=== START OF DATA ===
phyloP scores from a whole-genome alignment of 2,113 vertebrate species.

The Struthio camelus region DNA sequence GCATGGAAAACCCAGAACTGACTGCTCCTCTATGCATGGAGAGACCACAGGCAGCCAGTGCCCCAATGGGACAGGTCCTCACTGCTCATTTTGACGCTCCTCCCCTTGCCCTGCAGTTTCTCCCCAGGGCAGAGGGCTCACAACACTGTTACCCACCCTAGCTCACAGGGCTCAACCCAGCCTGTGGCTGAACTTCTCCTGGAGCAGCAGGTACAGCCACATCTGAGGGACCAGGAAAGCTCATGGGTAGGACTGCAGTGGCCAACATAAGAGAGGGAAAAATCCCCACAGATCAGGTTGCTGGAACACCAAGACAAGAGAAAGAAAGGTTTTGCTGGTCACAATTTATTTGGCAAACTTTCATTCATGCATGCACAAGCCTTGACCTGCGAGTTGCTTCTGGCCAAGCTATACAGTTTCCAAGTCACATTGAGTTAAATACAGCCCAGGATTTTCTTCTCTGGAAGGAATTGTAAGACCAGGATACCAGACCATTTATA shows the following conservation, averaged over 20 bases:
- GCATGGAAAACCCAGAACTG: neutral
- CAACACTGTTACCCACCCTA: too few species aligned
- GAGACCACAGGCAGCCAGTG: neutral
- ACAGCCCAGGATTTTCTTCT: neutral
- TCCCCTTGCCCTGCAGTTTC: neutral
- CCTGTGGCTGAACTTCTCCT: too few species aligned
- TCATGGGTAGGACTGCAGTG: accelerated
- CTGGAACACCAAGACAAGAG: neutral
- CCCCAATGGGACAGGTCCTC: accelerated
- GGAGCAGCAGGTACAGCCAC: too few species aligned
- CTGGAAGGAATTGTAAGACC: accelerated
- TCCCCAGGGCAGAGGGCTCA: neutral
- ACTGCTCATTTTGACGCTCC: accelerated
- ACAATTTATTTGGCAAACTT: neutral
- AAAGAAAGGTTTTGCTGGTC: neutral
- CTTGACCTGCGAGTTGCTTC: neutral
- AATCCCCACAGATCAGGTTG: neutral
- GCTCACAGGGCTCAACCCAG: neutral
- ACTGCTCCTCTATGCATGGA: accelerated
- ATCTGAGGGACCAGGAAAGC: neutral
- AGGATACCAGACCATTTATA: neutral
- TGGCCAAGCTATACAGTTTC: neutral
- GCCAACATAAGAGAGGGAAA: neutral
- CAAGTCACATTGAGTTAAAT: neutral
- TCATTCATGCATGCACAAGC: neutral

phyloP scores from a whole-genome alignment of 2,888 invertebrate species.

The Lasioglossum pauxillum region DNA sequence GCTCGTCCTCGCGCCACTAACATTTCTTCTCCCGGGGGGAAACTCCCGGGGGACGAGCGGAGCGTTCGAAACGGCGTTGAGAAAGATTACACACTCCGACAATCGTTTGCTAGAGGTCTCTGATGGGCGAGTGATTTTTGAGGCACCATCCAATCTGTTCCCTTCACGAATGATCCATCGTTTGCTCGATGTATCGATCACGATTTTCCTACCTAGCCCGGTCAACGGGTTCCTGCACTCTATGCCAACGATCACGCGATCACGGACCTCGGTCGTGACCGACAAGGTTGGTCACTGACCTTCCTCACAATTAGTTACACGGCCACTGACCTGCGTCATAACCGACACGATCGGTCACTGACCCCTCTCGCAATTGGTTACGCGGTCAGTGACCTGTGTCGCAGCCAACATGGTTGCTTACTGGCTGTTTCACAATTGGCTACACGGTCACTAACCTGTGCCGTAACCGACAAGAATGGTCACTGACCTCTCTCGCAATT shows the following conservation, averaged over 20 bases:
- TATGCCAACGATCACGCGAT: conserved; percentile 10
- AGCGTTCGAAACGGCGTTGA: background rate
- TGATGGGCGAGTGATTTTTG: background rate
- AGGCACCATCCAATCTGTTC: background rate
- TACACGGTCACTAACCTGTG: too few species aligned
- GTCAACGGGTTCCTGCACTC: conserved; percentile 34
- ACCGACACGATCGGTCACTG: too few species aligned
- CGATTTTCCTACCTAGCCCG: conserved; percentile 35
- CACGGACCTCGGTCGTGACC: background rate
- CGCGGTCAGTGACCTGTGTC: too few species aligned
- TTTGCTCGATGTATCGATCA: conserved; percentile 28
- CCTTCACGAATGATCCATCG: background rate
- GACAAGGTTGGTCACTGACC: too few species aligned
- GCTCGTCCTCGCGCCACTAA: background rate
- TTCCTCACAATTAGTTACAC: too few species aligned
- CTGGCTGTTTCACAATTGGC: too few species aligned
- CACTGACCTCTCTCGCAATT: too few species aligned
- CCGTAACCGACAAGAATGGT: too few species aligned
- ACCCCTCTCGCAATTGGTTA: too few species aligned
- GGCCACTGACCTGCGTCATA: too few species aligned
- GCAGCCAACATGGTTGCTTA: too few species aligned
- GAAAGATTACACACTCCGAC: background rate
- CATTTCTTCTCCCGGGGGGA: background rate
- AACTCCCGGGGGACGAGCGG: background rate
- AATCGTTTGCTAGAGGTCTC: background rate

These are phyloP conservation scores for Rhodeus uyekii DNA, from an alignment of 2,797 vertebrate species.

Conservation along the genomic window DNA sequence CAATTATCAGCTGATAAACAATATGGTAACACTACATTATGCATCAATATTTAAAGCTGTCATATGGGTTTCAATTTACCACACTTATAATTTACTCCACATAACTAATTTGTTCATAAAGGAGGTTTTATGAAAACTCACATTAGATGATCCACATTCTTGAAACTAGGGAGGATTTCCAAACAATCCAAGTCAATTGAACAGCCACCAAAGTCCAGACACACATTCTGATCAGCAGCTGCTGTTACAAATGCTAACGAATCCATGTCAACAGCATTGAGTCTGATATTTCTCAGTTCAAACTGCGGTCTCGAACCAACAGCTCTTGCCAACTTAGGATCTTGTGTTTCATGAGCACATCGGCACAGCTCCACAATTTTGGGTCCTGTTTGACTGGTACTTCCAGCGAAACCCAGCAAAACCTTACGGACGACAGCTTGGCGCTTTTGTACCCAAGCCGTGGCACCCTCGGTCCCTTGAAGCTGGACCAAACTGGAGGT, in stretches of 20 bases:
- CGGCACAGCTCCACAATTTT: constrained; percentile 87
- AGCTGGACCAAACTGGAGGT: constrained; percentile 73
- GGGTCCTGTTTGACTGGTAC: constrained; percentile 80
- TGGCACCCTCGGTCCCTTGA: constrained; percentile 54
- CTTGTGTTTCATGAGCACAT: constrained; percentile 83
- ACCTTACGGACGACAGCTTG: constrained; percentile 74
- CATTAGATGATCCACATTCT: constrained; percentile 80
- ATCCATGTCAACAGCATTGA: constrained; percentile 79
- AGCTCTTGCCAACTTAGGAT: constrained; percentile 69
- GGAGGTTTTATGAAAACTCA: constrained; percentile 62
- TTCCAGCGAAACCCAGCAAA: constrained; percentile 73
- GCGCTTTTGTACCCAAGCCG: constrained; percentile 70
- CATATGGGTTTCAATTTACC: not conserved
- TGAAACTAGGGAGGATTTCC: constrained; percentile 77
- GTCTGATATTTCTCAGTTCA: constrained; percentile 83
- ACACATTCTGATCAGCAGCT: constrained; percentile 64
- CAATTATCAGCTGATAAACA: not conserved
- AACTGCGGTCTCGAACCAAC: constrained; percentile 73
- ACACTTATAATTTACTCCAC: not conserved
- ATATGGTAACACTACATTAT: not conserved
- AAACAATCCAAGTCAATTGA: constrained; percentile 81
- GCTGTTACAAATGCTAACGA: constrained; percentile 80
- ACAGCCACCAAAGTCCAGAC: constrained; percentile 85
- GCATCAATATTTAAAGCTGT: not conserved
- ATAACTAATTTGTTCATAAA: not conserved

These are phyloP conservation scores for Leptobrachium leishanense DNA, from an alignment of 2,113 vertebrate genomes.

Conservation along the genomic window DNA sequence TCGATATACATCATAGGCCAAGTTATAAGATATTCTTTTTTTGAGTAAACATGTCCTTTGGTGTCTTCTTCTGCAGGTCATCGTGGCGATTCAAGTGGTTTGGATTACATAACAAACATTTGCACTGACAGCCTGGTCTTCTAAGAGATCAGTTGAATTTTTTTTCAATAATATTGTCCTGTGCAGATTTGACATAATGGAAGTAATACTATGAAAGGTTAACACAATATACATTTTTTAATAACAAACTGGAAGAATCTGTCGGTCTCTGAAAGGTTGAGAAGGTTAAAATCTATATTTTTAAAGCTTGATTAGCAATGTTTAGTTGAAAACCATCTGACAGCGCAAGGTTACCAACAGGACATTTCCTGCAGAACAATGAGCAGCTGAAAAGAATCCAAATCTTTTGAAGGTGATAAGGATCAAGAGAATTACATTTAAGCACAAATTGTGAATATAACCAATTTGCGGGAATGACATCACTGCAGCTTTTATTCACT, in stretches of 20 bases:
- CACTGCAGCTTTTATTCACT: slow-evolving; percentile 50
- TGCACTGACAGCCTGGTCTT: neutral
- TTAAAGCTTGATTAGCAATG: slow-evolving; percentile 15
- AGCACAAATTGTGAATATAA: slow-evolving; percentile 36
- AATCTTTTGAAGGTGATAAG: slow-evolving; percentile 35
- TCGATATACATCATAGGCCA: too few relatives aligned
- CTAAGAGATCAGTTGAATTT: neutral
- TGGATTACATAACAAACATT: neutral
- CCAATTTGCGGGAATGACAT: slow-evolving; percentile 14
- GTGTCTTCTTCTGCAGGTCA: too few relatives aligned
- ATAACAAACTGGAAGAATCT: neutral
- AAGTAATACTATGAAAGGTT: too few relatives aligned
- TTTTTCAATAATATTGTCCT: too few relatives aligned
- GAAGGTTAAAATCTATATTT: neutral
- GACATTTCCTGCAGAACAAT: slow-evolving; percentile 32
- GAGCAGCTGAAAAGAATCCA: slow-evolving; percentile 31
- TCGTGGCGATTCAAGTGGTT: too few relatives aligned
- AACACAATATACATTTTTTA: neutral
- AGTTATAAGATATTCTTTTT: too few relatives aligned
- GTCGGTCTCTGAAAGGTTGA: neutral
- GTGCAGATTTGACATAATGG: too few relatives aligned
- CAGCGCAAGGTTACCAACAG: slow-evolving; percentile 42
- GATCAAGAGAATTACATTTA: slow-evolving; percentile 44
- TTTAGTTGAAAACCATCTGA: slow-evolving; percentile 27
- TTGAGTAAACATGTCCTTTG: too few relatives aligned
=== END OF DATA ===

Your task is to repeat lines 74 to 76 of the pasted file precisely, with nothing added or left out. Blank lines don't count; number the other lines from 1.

- AACTGCGGTCTCGAACCAAC: constrained; percentile 73
- ACACTTATAATTTACTCCAC: not conserved
- ATATGGTAACACTACATTAT: not conserved